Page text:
The Fray releases more catchy, TV-ready tunes

For many listeners, The Fray is forever tied with the television medical drama, Grey’s Anatomy, for their wildly popular 2005 single, “How to Save a Life.” The Fray’s second, self-titled album brings more of what the music fans have come to expect from the Denver quartet: soft, piano-infused songs about love, loss and reconciliation.

The Fray is not anything particularly new, but it definitely has its charms. Lead singer and pianist Isaac Slade adds an appropriately earnest touch to his songs’ lyrics, even if his voice is not distinct. Most of the tracks seem to be designed as inoffensively as possible, leading to soothing (but sometimes boring) songs.

Slade’s piano is featured in most of the tracks with varying degrees of success, but comes through strongly on highlights “Syndicate” and “Where the Story Ends.” The piano intro to “Where the Story Ends” is one of the most memorable parts of the album and will likely stick in listeners’ heads after a few plays.

The album’s production does not always seem to do all of the band’s instruments justice, however. Lead guitarist Dave Welsh and rhythm guitarist Joe King offer memorable performances on the track, “Say When,” mostly because there is less piano in it. It is a shame that Slade’s piano at times overpowers their playing throughout the album. This takes away from the distinctiveness of the band’s songs, which doesn’t do them any favors in the age of digital downloads where albums are harder to sell when a buyer can simply purchase the popular singles.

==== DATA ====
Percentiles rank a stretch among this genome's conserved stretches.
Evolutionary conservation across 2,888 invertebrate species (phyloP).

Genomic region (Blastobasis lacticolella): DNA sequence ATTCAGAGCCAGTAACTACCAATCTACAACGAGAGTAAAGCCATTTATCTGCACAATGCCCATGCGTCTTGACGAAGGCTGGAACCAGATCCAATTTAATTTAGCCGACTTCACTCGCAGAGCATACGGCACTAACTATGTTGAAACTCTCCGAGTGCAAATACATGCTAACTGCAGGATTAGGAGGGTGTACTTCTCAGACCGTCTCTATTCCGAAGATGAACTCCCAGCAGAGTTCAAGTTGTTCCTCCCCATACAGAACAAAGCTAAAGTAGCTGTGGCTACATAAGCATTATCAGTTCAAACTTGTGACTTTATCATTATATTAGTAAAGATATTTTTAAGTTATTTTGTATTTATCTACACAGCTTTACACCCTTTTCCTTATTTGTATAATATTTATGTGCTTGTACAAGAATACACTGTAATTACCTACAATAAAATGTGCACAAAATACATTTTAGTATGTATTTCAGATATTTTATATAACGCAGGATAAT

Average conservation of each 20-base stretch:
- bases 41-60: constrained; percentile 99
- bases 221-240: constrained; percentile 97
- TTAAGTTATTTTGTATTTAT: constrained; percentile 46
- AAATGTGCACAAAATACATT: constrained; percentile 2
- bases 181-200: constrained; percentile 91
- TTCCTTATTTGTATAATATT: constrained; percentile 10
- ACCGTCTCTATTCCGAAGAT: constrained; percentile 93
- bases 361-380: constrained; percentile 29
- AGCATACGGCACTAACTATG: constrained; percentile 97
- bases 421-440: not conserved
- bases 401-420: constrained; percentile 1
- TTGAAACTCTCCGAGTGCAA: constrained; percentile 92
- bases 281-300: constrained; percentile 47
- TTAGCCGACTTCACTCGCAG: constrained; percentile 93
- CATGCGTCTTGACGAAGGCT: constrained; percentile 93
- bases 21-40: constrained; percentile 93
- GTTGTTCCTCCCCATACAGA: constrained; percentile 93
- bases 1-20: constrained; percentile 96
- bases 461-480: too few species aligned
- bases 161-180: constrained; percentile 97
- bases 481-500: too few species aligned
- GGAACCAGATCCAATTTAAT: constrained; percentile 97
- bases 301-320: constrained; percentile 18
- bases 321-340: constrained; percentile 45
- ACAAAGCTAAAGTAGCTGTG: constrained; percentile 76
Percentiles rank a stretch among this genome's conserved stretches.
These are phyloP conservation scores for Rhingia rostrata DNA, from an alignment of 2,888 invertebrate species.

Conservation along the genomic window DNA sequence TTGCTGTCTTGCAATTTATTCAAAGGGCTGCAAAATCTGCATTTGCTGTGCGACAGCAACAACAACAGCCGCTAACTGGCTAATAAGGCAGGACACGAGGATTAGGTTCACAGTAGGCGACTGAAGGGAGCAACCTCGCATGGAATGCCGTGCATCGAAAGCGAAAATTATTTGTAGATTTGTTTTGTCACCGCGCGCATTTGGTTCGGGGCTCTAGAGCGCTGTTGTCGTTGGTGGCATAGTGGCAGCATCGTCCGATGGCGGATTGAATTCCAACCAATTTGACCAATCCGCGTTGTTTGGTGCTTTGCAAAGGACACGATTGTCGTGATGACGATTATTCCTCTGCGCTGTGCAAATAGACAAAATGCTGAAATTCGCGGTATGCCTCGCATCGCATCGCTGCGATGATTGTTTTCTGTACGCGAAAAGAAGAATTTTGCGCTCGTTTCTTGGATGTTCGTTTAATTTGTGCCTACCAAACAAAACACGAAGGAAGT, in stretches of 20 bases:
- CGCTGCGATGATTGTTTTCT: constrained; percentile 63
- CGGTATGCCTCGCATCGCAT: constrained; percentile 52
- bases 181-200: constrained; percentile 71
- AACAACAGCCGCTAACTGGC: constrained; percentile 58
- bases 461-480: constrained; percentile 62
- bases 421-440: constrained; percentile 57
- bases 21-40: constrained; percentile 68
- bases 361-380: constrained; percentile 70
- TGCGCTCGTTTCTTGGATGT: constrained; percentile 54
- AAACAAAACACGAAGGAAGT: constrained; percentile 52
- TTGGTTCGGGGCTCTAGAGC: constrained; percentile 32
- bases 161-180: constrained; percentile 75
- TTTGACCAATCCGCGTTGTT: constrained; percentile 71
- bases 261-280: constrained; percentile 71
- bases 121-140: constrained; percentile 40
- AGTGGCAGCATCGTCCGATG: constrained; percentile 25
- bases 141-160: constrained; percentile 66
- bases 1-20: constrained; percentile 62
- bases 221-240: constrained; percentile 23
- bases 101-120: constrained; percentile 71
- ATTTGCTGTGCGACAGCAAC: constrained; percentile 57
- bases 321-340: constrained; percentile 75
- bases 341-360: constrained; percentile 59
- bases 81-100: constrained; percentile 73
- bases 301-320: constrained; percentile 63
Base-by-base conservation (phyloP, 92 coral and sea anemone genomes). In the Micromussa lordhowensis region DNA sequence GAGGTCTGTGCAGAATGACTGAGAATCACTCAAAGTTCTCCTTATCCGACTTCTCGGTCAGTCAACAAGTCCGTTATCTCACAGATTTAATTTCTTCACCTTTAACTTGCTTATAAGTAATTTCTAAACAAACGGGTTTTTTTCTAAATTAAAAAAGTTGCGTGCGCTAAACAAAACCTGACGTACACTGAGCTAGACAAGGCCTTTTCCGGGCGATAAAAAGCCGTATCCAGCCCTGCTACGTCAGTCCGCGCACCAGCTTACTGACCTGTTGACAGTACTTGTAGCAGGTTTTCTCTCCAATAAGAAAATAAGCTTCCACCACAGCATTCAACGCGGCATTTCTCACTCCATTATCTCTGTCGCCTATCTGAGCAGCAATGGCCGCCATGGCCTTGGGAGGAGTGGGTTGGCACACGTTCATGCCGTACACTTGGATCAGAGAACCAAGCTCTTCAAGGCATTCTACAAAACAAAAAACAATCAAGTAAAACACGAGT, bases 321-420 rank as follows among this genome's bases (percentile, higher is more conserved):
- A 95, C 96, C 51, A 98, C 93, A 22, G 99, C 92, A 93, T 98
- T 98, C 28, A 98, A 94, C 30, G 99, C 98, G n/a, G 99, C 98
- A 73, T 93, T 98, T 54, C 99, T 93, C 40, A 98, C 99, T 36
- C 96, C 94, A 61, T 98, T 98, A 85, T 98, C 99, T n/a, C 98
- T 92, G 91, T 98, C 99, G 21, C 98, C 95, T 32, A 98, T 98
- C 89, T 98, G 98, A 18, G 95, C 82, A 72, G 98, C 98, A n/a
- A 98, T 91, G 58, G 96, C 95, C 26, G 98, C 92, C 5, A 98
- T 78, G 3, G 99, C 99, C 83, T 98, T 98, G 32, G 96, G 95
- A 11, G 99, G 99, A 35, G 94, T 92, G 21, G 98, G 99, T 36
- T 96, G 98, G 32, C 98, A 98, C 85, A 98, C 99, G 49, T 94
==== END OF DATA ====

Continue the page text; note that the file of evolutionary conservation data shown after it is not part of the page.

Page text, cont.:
“You Found Me,” the album’s first single, is a noticeable attempt to recapture the essence of what made their previous singles so powerful. Despite starting with the lyrics, “I found God on the corner of First and Amistad, where the West was all but won,” which is trite and confusing at the same time, the track is passionate with a memorable chorus. It will surely find its way into popular TV shows, especially medical dramas. Even the music video for the song has paramedics and an ambulance, as if the band realizes that it needs to play up its primetime TV appeal.

This strategy of making soundtrack music can seem unappealing; it devalues the artistic aspects of the band by implying that they found a successful formula and want to stay with it. Oftentimes, the formula only works for so long before listeners want some growth. The Fray has the potential to grow but is going to have to take more chances; this album fails to provide noticeably different music.

Giving some optimism for the band’s future work, however, is the track “We Build Then We Break,” which offers a higher energy that is a welcome change from the generally slower-paced fare. More tracks like this could be a change-up making their music more diverse and memorable.

Following up on their debut album, How to Save a Life, which went double-platinum and produced Grammy nominations for songs “How to Save a Life” and “Over My Head (Cable Car),” is a daunting task for any artist, but it is disappointing that The Fray does not try to do more with the sound on this album. It is easy to compare them to an act like Coldplay, but unlike Coldplay’s latest Grammy-winning album, they don’t take enough risks on The Fray to have long lasting appeal.

It seems The Fray could branch out from its involvement with TV shows, but the album comes off as one from a band that is happy to stay in the soundtrack business.